Romans 1:24 Wherefore God also gave them up to uncleanness through the lusts of their own hearts, to dishonour their own bodies between themselves:
    :26 For this cause God gave them up unto vile affections: for even their women did change the natural use into that which is against nature:
    :27 And likewise also the men, leaving the natural use of the woman, burned in their lust one toward another; men with men working that which is unseemly, and receiving in themselves that recompence of their error which was meet.

  • olterigo

    I thought Christianity was about treating others the way you want to be treated. I guess then you don’t mind if Christians are persecuted in Muslim countries.

  • carlaclaws

    Louder, please. Before it’s too late.

  • carlaclaws

    I don’t know which I find more appalling: your selective acceptance of Biblical verse, or your belief that secular law should be based on the religious beliefs of what is now a minority in this country.


    Christians in America like Mike Huckabee want to lock up gays in concentration camps – who in their right mind would think that American christians would want to help gays in Africa? They’re gay, they’re poor and they’re black – three unforgivable sins in the minds of American christians. Oh, and they have no oil or valuable exploitable resources. Four unforgivable sins.

  • oryssman

    This is as ignorant a comment as any I have read in a long while…at least when it comes to Catholicism it is a mortal sin to support what Uganda is proposing. Ugandan Catholics ought to know that this is wrong, and all Americans ought to oppose this Uganda criminalizing homosexuality.

  • dcrswm

    Yeah, but this has never been, is currently not, and never will be a christian nation, so keep your god and bigotry to yourself.

  • egburton

    oryssman is correct, soddi, that you overgeneralized … there are many Christians in America who do not agree with Huckabee on much of anything, and there are many American Christians, likely most of them, who do not look down upon Blacks or the poor or the gay. After all, Christianity is the majority of Americans and a majority of Americans elected a Black President who favored the poor from the outset, and has now endorsed gay marriage.

  • egburton

    RevSpitz1, you must remember that when Leviticus was first an oral tradition, Judea and Samaria, the latter not yet overrun by Assyria, were in need of infantry, and gay relationships do not produce infantry. Ask yourself, ‘why’ an abomination?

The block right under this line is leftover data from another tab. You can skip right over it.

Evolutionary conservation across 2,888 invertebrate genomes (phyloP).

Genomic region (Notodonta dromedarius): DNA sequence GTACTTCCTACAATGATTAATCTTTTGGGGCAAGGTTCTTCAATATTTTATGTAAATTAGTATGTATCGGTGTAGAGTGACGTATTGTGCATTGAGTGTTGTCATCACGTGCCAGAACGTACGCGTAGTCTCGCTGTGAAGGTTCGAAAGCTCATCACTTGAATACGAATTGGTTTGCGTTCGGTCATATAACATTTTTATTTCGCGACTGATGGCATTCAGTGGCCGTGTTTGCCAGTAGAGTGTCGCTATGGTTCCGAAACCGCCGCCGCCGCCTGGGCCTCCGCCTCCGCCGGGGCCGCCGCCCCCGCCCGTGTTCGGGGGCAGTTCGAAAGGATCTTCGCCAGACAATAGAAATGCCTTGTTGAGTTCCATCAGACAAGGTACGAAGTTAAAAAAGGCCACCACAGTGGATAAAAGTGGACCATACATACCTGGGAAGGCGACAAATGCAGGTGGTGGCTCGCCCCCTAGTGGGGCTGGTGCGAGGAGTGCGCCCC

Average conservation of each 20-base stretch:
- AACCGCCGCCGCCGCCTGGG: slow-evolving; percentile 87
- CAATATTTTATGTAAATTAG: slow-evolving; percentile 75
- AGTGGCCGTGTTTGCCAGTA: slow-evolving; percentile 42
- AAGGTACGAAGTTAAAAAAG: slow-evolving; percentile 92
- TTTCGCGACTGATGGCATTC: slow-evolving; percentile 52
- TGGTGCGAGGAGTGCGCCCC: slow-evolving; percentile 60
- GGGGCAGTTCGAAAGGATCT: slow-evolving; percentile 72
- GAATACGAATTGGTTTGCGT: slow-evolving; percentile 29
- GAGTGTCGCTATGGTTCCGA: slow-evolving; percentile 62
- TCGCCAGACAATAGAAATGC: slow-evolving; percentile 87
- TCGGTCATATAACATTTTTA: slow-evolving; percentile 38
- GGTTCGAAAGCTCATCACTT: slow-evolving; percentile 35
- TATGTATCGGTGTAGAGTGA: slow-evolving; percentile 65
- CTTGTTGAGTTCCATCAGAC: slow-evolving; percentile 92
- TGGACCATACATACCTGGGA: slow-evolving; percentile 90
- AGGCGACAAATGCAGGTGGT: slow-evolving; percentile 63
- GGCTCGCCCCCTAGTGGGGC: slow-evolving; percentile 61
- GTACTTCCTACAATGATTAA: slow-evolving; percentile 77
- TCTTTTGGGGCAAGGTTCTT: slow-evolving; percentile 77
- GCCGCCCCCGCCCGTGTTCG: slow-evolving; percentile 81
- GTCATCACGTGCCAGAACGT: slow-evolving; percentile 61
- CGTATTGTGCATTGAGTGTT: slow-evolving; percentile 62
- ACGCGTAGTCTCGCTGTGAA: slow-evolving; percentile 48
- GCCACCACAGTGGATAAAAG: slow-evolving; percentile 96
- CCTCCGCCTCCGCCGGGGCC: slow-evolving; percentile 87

But then i commit the fault of reading Scripture by recognizing it was not written yesterday by a newspaper reporter, the fault of reading Scripture in its own historical context as it might have been understood by someone listening to the oral tradition at that time. (The writing down possibly alluded to by the story in Nehemiah about finding Scripture in the Temple and reading it to the assembled people.)

    By the audience when first listened to, you perceive meaning.

  • mbindner

    Some of the Ugandan effort is driven by C Street and the Family. Ecumenism should not include validating such nonsense. Of course, it was not too long ago that homosexuality was criminal in much of this country as well. The sophistry that it is somehow disordered, which the hierarchy still clings to, depends on their being some natural order outside of personal human experience which God must enforce. The whole concept is a sophistry to deal with the fact that a perfect God cannot be harmed by human action – so instead the natural order is harmed. Poppycock! Human natural is maleable and always has been.

  • mbindner

    It is also an abomination to serve scallops wrapped in bacon at a gay wedding. Big deal.


    I do not believe that for one second.

  • annedanielson

    One only needs to look to Christ to know that a person should not be put to death for the sin of adultery. This does not change the fact that any act, including any sexual act, that does not respect the inherent Dignity of the human person, is not an act of Love.

    Those who are Christian understand that from The Beginning, God created every human individual (definition of person) equal in Dignity, while being complementary as male and female, relating each peron to one another as husbands and wives, fathers and mothers, sons and daughters, brothers and sisters…, not as heterosexual, homosexual, bisexual, polysexual…, which would be in direct violation of God’s Commandment regarding lust and the sin of adultery.